Mosquitoes are easily some of the most annoying insects on the planet. Not only can their incessant humming keep you up at night, but their bite can also leave you itching and scratching for days. But for most travelers asking whether there are mosquitoes in Iceland, there are even bigger concerns at play.
Many continents have mosquitoes that carry diseases such as the Malaria-causing parasite, which can even turn fatal in some cases. That’s why preventative measures need to be taken, from medication to insect repellents. So the presence of mosquitoes in Iceland is a serious health concern.
If you have an upcoming trip to the island or have always wondered about mosquitoes in icy Iceland, then read on. We have very good news for you, and you might be really surprised at what you learn.
Are There Mosquitoes in Iceland?
The short answer is no, there are no mosquitoes in Iceland. So, if you are planning on spending plenty of time outdoors during your trip, you’ll be able to do so buzz and itch-free. And you also don’t need to get prescription medication or anything else related to preventative care for mosquitoes and their bite-related diseases.
Why are There no Mosquitoes in Iceland?
There are many theories as to why there are no mosquitoes in Iceland, and the truth is that it’s most likely a combination of all the theories. These are most likely the reasons why Iceland has no mosquitoes:
It’s Too Cold
We’re not the only ones complaining about the cold. Mosquitoes might be able to hibernate through patches of winter, but the continuous cold conditions in Iceland are just too much for them to handle.
They Get Blown Away
No, we’re not talking about them being astounded by the beauty of Iceland. They literally get blown away. Iceland’s winds are legendary and mid-winter our winds can rack up speeds of more than 35 kilometers an hour! If our winds have been known to rip the car doors right off their hinges, what chance does a mosquito have?
Disruption in Its Life Cycle
To breed, live, and reproduce, mosquitoes need very specific and stable conditions, which simply isn’t possible with Iceland’s unstable weather. The life cycle of the mosquitoes relies on weather conditions to support each phase.
For example, the pupa hibernates in the freezing cold and hatches when it becomes warmer, and ice and snow thaws. In Iceland, this is not such a linear process, and you might find that thawing starts, but then temperatures drop again. This back-and-forth causes a disruption in their life cycle that’s simply not sustainable.
Icelandic Water & Soil Conditions
There is a theory that suggests that the chemical composition of the Icelandic water and soil is somehow not suitable for mosquitoes.
We’ve Had One Mosquito Import
If you visit the Icelandic Institute of Natural History, you will see the only mosquito known to ever be in Iceland, and he was “imported” here. In the 1980s, a man named Mr. Gislason heard a strange buzzing after he boarded a plane at an Icelandic airport that came from Greenland. He chased the buzzing insect around the cabin till it was caught, and today the insect which turned out to be a mosquito is nicely preserved in a jar.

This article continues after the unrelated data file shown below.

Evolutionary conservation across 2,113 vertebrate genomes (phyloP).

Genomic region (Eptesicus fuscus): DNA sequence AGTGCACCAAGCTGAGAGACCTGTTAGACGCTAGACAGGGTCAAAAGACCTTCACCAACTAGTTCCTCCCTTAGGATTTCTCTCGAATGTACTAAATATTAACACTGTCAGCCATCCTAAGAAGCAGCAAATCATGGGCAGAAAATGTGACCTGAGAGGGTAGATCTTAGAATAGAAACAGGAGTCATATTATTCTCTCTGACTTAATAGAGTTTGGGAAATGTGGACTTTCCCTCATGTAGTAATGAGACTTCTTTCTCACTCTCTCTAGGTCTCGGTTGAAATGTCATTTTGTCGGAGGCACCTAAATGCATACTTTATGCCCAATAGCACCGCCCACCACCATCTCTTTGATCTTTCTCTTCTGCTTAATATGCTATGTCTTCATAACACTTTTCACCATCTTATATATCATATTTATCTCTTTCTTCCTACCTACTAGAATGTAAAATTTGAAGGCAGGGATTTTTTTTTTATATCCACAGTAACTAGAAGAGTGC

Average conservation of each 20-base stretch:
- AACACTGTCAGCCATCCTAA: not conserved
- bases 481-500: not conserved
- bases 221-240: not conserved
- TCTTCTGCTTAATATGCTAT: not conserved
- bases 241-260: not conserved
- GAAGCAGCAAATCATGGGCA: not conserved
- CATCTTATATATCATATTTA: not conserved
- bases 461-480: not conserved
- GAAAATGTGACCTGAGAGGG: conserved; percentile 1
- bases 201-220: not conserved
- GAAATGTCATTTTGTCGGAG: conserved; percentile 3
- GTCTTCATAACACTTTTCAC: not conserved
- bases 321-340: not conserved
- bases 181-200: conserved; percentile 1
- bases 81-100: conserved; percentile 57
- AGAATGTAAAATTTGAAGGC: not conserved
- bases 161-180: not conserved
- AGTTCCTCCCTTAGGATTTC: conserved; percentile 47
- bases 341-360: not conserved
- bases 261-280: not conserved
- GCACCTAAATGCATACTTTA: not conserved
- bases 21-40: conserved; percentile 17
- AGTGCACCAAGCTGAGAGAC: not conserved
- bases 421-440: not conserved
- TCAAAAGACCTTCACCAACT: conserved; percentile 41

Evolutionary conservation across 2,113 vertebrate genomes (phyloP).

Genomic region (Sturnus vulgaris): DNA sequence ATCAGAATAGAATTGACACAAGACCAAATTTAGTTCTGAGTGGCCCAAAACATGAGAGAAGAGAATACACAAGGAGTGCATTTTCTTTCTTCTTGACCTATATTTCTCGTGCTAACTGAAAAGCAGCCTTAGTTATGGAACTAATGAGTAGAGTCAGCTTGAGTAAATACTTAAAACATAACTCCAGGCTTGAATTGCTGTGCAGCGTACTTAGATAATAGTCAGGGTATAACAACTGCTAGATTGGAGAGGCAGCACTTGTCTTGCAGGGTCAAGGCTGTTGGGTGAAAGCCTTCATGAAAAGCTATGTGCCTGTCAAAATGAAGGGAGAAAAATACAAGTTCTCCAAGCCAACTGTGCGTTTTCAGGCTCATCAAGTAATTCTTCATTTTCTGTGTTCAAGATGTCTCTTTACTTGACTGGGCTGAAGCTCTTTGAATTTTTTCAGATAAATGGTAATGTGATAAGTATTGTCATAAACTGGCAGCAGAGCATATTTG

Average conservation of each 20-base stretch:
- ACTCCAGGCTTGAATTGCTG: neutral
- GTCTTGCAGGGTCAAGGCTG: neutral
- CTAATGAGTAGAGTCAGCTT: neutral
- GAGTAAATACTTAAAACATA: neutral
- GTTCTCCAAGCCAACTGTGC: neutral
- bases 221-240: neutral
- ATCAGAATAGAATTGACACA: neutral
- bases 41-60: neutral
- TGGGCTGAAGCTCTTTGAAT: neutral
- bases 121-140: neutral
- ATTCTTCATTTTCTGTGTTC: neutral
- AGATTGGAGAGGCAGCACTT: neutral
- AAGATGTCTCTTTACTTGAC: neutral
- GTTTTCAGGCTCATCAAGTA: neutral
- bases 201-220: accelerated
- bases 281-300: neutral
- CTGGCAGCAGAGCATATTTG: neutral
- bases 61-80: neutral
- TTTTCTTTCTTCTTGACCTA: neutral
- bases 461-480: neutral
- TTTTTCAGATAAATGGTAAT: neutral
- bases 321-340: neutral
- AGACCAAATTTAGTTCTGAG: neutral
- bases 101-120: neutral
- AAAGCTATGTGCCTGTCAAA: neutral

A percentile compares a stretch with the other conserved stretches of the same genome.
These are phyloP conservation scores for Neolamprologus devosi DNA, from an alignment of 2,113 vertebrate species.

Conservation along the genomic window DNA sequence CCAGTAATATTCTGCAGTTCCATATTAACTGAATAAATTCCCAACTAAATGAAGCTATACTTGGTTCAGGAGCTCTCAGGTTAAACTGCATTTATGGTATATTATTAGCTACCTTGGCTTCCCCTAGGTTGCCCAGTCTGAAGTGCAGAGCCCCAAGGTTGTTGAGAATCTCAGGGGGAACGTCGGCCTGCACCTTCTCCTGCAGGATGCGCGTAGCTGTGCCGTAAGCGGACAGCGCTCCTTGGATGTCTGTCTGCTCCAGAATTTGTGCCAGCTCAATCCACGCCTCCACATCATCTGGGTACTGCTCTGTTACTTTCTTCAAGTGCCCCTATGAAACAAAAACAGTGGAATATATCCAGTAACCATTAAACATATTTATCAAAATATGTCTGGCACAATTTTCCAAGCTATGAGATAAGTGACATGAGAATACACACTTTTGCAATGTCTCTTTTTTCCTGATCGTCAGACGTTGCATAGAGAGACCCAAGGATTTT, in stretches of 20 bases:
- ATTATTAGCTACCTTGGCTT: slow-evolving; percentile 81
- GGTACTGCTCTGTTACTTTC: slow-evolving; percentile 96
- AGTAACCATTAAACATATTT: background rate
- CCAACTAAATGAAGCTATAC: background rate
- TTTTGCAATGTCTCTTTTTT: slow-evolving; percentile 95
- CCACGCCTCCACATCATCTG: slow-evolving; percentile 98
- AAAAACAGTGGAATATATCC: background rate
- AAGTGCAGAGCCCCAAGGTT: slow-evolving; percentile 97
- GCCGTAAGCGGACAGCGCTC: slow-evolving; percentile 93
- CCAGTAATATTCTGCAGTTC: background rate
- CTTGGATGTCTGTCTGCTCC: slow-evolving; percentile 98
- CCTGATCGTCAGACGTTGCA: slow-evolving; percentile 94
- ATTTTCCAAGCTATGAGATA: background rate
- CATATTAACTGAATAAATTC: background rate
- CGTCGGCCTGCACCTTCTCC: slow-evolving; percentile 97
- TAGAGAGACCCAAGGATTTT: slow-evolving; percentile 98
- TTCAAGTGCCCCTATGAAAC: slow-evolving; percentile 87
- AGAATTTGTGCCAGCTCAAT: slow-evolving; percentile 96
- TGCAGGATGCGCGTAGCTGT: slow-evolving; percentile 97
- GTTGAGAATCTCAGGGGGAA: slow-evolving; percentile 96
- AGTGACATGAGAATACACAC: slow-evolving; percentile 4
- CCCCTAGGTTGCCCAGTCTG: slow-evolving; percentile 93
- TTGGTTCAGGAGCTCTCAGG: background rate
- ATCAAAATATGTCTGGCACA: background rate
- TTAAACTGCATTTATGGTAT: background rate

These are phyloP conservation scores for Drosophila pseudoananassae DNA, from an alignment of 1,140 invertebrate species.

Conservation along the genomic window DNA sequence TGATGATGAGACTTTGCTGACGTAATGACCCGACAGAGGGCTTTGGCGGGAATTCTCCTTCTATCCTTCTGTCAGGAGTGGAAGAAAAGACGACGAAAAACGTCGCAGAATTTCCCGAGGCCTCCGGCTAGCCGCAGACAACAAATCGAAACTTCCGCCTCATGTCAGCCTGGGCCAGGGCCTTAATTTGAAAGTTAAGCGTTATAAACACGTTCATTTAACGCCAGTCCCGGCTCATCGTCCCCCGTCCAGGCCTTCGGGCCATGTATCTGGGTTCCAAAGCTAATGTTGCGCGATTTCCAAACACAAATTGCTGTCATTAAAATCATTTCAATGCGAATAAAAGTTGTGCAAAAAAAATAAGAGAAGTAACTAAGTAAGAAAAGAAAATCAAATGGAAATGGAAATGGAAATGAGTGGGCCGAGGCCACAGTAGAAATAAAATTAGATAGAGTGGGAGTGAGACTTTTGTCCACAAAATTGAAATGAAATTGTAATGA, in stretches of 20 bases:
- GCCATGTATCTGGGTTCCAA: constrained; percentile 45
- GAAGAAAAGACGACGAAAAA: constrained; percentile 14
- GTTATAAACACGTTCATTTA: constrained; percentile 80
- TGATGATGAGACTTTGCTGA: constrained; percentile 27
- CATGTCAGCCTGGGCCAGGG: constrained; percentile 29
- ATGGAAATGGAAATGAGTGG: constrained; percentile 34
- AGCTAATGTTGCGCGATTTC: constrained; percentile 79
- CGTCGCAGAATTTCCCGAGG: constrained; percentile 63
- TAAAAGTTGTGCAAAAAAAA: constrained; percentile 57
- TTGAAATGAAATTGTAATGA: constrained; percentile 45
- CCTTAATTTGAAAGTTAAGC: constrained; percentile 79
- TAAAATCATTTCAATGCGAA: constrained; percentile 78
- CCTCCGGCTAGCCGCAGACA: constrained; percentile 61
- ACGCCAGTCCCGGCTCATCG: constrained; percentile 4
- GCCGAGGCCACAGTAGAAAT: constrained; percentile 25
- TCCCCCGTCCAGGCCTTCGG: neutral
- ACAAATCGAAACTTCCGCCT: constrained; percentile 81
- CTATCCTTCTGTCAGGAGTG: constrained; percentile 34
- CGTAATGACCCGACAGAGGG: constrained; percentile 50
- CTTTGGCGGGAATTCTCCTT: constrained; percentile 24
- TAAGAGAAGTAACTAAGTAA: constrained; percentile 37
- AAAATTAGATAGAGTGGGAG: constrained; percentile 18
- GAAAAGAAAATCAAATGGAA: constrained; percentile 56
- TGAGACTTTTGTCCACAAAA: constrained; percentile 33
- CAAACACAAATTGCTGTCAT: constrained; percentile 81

Are There Bugs in Iceland?
Just because there are no mosquitos in Iceland doesn’t mean that there are no bugs in Iceland. We might not have an encyclopedia of insects around the island, but we have things such as wasps, and, of course, midges. The midges in Iceland often get mistaken for mosquitoes or flies.
That’s probably because this insect can be a mixture of both. We have two types of midges in Iceland; one that can be any mosquito’s doppelgänger but has no interest in anyone’s blood, and another that resembles tiny little fly-like critters that feast on blood. The latter also leaves a bite that can be itchy for a long time, but they don’t spread any diseases.
Midges can be found near lakes and streams, especially during the summer season, and they can be so prominent in places that it has actually influenced the naming of them. Lake Myvatn in North Iceland literally translates to ‘Lake of Midges’.
How to Protect Yourself Against Midges
Since you don’t want to spend your trip feeling itchy, we highly recommend that you keep yourself protected from the midges. Especially if you are planning on spending a lot of time outdoors during a summer trip to the island.
The one snag of not having mosquitoes though is that we do not have any mosquito repellent. What you will need to get yourself here in Iceland is the Moustidose Deet with 30% DEET. This will keep the midges at bay. And if you do end up getting a bite or two, apply Mildison to it (a topical corticosteroid).
The Future of Mosquitos in Iceland
Although we might not have any mosquitoes in Iceland at the moment, it doesn’t mean that there won’t be any in the future. In the wise words of Bob Dylan; “times they are a changin’” and global warming is increasing the average air temperature in Iceland.
You just need to take a look at the last 20 years to know that you never should say never when it comes to mosquitoes here on the island. In the last 20 years, 200 species of insects that were never able to survive in Iceland before have started flourishing.
Mosquitoes are not All Bad
Don’t let the prospect of possibly having mosquitos in Iceland in the future put you off, because even though mosquitoes are annoying, they can be of great value to an ecosystem. For one thing, they are a fish favorite when it comes to food, and in a country where the economy has revolved around the fishing industry for thousands of years, it can be very beneficial.
The Best Thing About Not Having Mosquitoes in Iceland
The best thing about not having mosquitoes in Iceland is that you can happily rent a campervan in Iceland, take a road trip, and go camping without constantly being involved in some sort of battle of the bugs. For this reason alone, we’ll choose our midges over mosquitoes any day of the week.